Friday, December 13, 2013
By Mike Lowe email@example.com
As usual, Anna Pierce was nervously pacing in the moments before a race, self doubt running through her mind: "Why am I doing this?" she asked herself.
Anna Pierce, right, a 2002 graduate of Telstar High School, aims to contend for a medal at the Olympics.
The Associated Press
BUSY DAY FOR MAINERS
Four Mainers compete Thursday at the Olympic track and field trials:
• Anna Pierce (Greenwood), 1,500 meters prelim, 6:50 p.m.
• Riley Masters (Bangor), 1,500 prelim, 7:20 p.m.
• Becky O’Brien (Cumberland), shot put prelim, 8:40 p.m.
• Ben True (North Yarmouth), 5,000 finals,10:38 p.m.
As usual, she had an answer.
Pierce, the Greenwood native and 2002 graduate of Telstar High in Bethel (as Anna Willard), was one of six women running a 1,500-meter race in San Diego last Thursday.
Instead of just using it as a tune-up for the U.S. Olympic Trials, she decided at the last minute to try to achieve the Olympic "A" standard of 4:06.00 for the event.
"I'm more of a racer," she said. "So I decided I wanted to get the standard out of the way."
Paced by Mammouth Track Club teammate Morgan Uceny -- the top U.S. female 1,500 runner -- for the first 1,000 meters, Pierce made the standard with a little room to spare.
She finished in 4:05.42, giving her a big lift going into the U.S. Olympic Trials at Eugene, Ore. Now she can concentrate on finishing in the top three.
"It was very important to have (the standard) going into the trials," she said. "You never know what type of race that will be."
The 28-year-old Pierce will get her first chance to run in the women's 1,500 prelims at 6:50 p.m. Thursday.
"Currently, I'm feeling good, really good," said Pierce, in a phone interview from San Diego where she has been training. "I feel ready mentally and physically."
And that says a lot.
Pierce, who competed in the 2008 Beijing Summer Olympics and finished 10th in the 3,000 steeplechase, is coming off a 2011 season punctuated by health problems.
After the Beijing Olympics, she switched to the 1,500 and quickly became one of America's best, running a 3:59.58 in 2009.
But she was infected with a parasite while in Beijing and the antibiotics she took to fight it affected her immune system adversely. She would get sick when she was at altitude, or when the weather turned colder. She became fatigued as her immune system broke down.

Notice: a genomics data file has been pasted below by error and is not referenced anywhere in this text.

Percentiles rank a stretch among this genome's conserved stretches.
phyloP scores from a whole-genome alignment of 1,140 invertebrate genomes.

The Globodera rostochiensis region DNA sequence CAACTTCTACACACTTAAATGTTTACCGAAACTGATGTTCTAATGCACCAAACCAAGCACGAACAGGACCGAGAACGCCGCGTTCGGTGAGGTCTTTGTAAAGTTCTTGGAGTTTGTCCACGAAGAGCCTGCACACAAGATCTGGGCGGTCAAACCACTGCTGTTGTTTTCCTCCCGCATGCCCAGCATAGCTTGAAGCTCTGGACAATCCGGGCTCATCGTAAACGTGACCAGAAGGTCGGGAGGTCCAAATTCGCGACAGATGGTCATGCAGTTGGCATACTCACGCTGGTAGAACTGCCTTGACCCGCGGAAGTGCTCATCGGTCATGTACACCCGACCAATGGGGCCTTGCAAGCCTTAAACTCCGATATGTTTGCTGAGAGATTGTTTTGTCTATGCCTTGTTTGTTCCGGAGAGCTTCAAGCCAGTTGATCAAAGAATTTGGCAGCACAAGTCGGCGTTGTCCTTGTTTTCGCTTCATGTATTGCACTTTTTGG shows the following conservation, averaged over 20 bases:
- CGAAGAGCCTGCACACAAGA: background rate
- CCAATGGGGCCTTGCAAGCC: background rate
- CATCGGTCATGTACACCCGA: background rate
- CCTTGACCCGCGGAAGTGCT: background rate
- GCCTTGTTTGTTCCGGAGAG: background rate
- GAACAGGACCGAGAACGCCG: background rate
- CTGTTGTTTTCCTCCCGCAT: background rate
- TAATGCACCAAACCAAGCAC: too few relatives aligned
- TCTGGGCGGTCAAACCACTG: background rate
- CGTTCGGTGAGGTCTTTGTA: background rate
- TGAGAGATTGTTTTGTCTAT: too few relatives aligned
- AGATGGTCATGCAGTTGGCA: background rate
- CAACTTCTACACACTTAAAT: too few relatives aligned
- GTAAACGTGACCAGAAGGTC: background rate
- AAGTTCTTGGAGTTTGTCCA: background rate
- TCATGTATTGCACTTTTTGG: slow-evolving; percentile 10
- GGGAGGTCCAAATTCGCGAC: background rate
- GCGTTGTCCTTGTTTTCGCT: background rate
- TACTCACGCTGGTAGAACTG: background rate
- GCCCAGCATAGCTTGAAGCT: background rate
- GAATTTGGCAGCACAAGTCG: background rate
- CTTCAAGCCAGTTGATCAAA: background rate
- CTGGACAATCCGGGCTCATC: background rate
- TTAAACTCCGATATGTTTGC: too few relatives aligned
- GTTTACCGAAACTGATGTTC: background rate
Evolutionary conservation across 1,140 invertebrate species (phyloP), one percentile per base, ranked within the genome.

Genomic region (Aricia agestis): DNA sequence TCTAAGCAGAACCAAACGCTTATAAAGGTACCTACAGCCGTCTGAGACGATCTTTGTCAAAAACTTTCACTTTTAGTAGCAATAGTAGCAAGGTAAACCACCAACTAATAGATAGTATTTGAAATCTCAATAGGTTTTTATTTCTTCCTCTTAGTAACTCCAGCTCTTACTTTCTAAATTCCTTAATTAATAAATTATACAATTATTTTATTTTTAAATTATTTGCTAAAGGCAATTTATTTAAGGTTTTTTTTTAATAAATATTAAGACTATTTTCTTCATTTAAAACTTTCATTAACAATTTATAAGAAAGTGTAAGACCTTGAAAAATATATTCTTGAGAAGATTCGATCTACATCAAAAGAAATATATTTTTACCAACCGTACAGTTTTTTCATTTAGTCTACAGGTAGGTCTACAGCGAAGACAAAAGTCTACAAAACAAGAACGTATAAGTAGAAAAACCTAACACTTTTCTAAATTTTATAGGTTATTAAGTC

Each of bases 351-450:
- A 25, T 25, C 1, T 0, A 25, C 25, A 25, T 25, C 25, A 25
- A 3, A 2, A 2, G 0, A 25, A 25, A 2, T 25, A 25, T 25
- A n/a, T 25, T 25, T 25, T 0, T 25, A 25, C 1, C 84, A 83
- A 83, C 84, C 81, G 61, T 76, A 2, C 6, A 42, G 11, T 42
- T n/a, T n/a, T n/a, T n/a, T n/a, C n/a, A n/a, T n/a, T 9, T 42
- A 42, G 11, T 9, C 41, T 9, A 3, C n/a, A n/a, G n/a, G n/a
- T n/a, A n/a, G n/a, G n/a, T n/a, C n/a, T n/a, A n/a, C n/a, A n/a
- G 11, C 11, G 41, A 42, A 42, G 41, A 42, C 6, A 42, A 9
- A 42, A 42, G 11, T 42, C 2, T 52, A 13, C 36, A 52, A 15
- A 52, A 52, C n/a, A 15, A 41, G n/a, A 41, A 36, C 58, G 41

She finally went to a nutritionist in San Diego, who, she said, "rebuilt my whole system. He put my body through a detox."
At the end of the 2011 outdoor season, she stayed in Europe a couple of extra weeks, running in several races.
The results weren't great, time-wise, but did wonders for Pierce. She was able to get her training, and race-day routine back on track.
"I was able to build on it this year and feel I made some really nice progressions," she said. "I'm feeling healthy and handling a full training load."
Having achieved the "A" standard, Pierce feels very confident going into the trials. She is known for her finishing kick and is ready to make another Olympics squad.
"If all goes according to plan, I should be in the top three," she said. "That's the plan. Whereas in 2008 I wanted to win the Olympic Trials, I realize now it's all about qualifying. That's what will get you another five-six weeks to hone in and get ready for London."
And being in London is important to Pierce. That's why she ran last week to get the standard.
"Before that race, I asked myself why do I still have this burning desire to go (to the Olympics) again," she said. "I knew if I didn't (get the standard), there was a good chance that I was not going to be on the team.
"I'm not ready to be done. I feel there's so much more to be done. I was 10th in the steeplechase. I want to be better than 10th. I want to be in medal contention. I feel I have a lot of unfinished business."
Pierce discounted speculation that she was going to compete in the steeplechase again, to earn a spot on the U.S. Olympic team in that event.
"For me to go back to it almost feels like a cop-out," she said. "I know, just on my natural ability, I could do it. But it's not what I want to be doing.
"I feel like I'd be doing it just to get away from a more competitive event. I want to do what I love most, even if it is a more competitive event."
That she's training with Uceny, who has a qualifying time of 4:01.59, lets Pierce to know exactly where she stands. "And I know I'm not that far off," she said.
Since achieving the "A" standard last week, Pierce has been tapering her training for her races.
"We're kind of kicking up the intensity but lowering the volume," she said. "At this point, everything is done. You can only mess it up by doing too much."
Staff Writer Mike Lowe can be contacted at 791-6422 or at: firstname.lastname@example.org